All the jokes about his age aside, Julian stays young via an unending fount of optimism and youthful sentimentality.

And drinking the blood of the young.

Of course. I mean, I thought that went without saying.

The comparison to Obama is apt; my company does some work on that side of the political fence, and when the announcements came out, everyone circled around the TV as if it were a major campaign event.

Hope can't spread very far without some hype to grease the wheels. But like rabbit I believe in Hope

Actually, yes, I do make the comparison, and very very deliberately. No, I'm not suggesting the ACT of launching some silly product is comparable to taking leadership of the US of A. I AM suggesting that HOPE, as an EMOTION, as a feeling, as a concept, and as a key componant of faith, is something that should be sought after and praised in general. I get hope from all sorts of things, some of them excruciatingly unimportant (indian summer, blue skies, my kids laughing, a really really good nap) and some of them monumental in significance (reading science journals).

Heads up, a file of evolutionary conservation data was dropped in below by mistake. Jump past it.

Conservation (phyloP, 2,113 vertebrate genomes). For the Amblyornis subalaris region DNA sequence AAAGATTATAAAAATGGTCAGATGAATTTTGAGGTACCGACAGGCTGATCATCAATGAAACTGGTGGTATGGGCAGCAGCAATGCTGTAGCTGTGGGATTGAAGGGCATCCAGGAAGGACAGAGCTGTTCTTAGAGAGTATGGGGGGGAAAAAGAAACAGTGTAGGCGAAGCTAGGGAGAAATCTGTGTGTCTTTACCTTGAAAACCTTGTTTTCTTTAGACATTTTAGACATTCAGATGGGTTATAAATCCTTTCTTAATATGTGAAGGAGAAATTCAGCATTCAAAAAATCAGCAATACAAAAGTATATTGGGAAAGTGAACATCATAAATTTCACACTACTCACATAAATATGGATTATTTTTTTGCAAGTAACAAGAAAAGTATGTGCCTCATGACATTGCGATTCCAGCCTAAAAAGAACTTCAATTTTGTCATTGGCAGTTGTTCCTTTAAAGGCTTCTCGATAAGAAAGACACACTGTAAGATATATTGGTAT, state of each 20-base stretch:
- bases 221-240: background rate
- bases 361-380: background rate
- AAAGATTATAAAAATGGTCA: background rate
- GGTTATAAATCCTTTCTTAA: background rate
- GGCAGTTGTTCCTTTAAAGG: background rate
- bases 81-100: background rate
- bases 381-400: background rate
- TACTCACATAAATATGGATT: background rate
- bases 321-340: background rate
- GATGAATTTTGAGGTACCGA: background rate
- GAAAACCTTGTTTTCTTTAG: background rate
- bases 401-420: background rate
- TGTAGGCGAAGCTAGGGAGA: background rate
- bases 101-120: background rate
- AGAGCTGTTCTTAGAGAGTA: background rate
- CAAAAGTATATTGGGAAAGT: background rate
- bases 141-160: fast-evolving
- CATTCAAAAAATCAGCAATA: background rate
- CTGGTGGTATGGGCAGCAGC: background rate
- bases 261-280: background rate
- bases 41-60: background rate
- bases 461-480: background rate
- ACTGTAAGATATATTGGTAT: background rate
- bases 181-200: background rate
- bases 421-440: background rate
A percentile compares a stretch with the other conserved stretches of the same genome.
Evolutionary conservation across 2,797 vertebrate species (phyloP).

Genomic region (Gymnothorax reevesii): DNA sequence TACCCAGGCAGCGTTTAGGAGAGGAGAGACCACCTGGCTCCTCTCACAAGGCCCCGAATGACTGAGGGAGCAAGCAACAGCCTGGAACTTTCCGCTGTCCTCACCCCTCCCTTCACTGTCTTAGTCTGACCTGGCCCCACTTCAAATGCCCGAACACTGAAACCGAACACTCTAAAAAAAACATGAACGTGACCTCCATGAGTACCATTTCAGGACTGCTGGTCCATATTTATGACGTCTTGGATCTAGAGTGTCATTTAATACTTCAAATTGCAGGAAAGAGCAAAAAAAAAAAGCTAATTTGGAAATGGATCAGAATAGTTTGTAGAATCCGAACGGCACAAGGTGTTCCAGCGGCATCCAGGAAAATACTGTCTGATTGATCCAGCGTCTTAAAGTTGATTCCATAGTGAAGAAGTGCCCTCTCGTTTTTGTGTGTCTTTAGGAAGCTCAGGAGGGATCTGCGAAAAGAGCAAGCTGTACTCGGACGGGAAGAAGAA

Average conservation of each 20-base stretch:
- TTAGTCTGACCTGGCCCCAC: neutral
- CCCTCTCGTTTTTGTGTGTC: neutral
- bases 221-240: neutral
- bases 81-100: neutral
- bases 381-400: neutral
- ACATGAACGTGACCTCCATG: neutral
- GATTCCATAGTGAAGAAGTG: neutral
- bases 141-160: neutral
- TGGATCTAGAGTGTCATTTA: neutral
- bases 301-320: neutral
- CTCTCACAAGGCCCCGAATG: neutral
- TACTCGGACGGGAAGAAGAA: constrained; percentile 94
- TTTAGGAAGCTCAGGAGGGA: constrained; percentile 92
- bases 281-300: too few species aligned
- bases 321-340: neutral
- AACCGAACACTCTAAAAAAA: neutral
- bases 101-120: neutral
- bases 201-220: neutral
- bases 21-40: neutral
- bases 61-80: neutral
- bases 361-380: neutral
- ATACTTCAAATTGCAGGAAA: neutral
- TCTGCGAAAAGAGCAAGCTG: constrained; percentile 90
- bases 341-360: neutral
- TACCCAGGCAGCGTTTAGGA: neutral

rabbit wrote:

Actually, yes, I do make the comparison, and very very deliberately. No, I'm not suggesting the ACT of launching some silly product is comparable to taking leadership of the US of A. I AM suggesting that HOPE, as an EMOTION, as a feeling, as a concept, and as a key componant of faith, is something that should be sought after and praised in general. I get hope from all sorts of things, some of them excruciatingly unimportant (indian summer, blue skies, my kids laughing, a really really good nap) and some of them monumental in significance (reading science journals).

Some things are more important than we're willing to give credit for. I'd say that even if I didn't think your kids were amazing.

wordsmythe wrote:
rabbit wrote: